County Attorney Freeman Addresses City Council on Downtown Shootings


Curbing violence downtown and throughout Minneapolis has been a top priority long before Saturday morning’s shooting on Fifth Street, Hennepin County Attorney Mike Freeman told a Minneapolis City Council committee Wednesday afternoon.

The shooting, which injured six people, resulted in criminal charges against two men and Freeman told the council’s Public Safety Committee that a warrant has been issued for a third man in the shootout.

He outlined three major initiatives the county attorney’s office has pursued in order to combat violence.

“Both the U.S. Attorney and the police and our office work hard on felons in possession of firearms,” Freeman said. “We are working very hard on it.”

Felons with guns are particularly dangerous because they already have shown a disregard for the law and are more likely to kill or injure someone. So prosecutors from the county attorney’s office and the U.S. Attorney’s Office meet every two weeks to discuss cases and see which jurisdiction should take the case, depending on who can get the longest prison sentence.

He also told the committee members that his attorneys and Minneapolis police have been working on violent crimes downtown, particularly robberies and assaults. While those cases are under investigation at the moment, Freeman said he hoped to reveal more details soon.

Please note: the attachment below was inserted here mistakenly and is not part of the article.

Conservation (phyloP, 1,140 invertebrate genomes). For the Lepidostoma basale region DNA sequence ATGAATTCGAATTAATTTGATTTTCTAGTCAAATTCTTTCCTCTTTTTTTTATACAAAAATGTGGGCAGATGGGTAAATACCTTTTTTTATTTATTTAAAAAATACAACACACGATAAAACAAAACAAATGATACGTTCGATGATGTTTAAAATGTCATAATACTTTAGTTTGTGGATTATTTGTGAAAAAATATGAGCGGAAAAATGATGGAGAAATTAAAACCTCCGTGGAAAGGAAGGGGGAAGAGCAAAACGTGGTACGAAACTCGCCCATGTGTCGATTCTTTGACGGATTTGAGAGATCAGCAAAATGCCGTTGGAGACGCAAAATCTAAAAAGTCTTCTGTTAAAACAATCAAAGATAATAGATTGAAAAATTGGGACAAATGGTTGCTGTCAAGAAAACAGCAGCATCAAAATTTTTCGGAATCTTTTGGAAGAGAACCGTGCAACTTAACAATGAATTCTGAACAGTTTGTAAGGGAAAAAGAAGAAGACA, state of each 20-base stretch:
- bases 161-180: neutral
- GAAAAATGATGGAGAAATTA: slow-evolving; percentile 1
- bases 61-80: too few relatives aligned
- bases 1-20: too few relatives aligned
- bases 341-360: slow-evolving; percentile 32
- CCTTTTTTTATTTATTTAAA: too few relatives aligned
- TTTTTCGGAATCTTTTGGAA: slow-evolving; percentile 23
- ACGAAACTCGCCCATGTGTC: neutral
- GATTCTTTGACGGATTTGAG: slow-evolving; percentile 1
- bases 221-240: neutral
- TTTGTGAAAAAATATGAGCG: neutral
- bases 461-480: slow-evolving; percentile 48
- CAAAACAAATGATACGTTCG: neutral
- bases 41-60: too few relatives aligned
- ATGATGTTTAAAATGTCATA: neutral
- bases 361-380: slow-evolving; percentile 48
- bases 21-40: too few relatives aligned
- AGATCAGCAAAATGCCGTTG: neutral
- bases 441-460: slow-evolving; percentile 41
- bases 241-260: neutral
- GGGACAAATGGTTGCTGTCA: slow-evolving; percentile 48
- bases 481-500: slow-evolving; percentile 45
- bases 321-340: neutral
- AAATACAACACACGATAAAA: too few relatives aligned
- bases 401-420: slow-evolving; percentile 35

Finally, organizations working with juveniles, and supported by the county attorney’s office, have successfully kept many of those under 17 off the streets. As a result, juveniles are less likely to be victims of crimes or suspects than even just a few years ago, Freeman said.

Both Freeman and Minneapolis Police Inspector Mike Kjos, who also spoke to the committee, said that these shootings are unacceptable. But the young men with guns do not seem to care, since there was a heavy police presence and video cameras everywhere in the block where the gunfire occurred, Kjos said.

“The message that should go out is this is not acceptable behavior and we will take swift action,” Kjos said. “If you choose to make poor decisions downtown, you will be apprehended.”